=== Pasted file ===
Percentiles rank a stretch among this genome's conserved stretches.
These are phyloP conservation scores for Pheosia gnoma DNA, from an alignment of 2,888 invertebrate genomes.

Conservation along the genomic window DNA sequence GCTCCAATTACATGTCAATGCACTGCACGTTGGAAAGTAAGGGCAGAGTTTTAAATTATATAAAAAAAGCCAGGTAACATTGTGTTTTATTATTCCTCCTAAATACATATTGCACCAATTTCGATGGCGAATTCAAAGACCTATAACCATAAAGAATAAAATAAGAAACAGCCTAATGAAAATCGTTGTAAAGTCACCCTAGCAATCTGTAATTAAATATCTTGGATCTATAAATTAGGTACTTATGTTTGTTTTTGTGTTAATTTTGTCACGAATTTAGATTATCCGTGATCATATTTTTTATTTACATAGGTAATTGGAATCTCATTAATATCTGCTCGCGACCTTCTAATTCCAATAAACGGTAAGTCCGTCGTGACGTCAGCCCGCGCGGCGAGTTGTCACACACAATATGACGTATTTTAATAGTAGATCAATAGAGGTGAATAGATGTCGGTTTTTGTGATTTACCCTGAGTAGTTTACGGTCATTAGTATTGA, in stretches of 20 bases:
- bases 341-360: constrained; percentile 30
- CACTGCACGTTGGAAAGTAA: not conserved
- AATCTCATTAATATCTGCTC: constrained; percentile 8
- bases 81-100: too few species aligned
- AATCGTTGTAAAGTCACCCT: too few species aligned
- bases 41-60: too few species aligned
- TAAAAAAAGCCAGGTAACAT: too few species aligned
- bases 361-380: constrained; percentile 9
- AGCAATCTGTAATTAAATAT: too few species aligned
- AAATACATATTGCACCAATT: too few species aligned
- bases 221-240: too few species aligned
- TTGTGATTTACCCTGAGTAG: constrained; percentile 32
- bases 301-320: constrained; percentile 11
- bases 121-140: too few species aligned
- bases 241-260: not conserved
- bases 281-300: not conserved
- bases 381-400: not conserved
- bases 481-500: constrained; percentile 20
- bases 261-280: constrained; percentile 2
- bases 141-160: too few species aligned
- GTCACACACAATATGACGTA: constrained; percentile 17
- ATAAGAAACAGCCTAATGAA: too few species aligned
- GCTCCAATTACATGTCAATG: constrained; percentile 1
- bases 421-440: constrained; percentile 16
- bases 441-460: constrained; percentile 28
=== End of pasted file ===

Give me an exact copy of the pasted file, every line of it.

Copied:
Percentiles rank a stretch among this genome's conserved stretches.
These are phyloP conservation scores for Pheosia gnoma DNA, from an alignment of 2,888 invertebrate genomes.

Conservation along the genomic window DNA sequence GCTCCAATTACATGTCAATGCACTGCACGTTGGAAAGTAAGGGCAGAGTTTTAAATTATATAAAAAAAGCCAGGTAACATTGTGTTTTATTATTCCTCCTAAATACATATTGCACCAATTTCGATGGCGAATTCAAAGACCTATAACCATAAAGAATAAAATAAGAAACAGCCTAATGAAAATCGTTGTAAAGTCACCCTAGCAATCTGTAATTAAATATCTTGGATCTATAAATTAGGTACTTATGTTTGTTTTTGTGTTAATTTTGTCACGAATTTAGATTATCCGTGATCATATTTTTTATTTACATAGGTAATTGGAATCTCATTAATATCTGCTCGCGACCTTCTAATTCCAATAAACGGTAAGTCCGTCGTGACGTCAGCCCGCGCGGCGAGTTGTCACACACAATATGACGTATTTTAATAGTAGATCAATAGAGGTGAATAGATGTCGGTTTTTGTGATTTACCCTGAGTAGTTTACGGTCATTAGTATTGA, in stretches of 20 bases:
- bases 341-360: constrained; percentile 30
- CACTGCACGTTGGAAAGTAA: not conserved
- AATCTCATTAATATCTGCTC: constrained; percentile 8
- bases 81-100: too few species aligned
- AATCGTTGTAAAGTCACCCT: too few species aligned
- bases 41-60: too few species aligned
- TAAAAAAAGCCAGGTAACAT: too few species aligned
- bases 361-380: constrained; percentile 9
- AGCAATCTGTAATTAAATAT: too few species aligned
- AAATACATATTGCACCAATT: too few species aligned
- bases 221-240: too few species aligned
- TTGTGATTTACCCTGAGTAG: constrained; percentile 32
- bases 301-320: constrained; percentile 11
- bases 121-140: too few species aligned
- bases 241-260: not conserved
- bases 281-300: not conserved
- bases 381-400: not conserved
- bases 481-500: constrained; percentile 20
- bases 261-280: constrained; percentile 2
- bases 141-160: too few species aligned
- GTCACACACAATATGACGTA: constrained; percentile 17
- ATAAGAAACAGCCTAATGAA: too few species aligned
- GCTCCAATTACATGTCAATG: constrained; percentile 1
- bases 421-440: constrained; percentile 16
- bases 441-460: constrained; percentile 28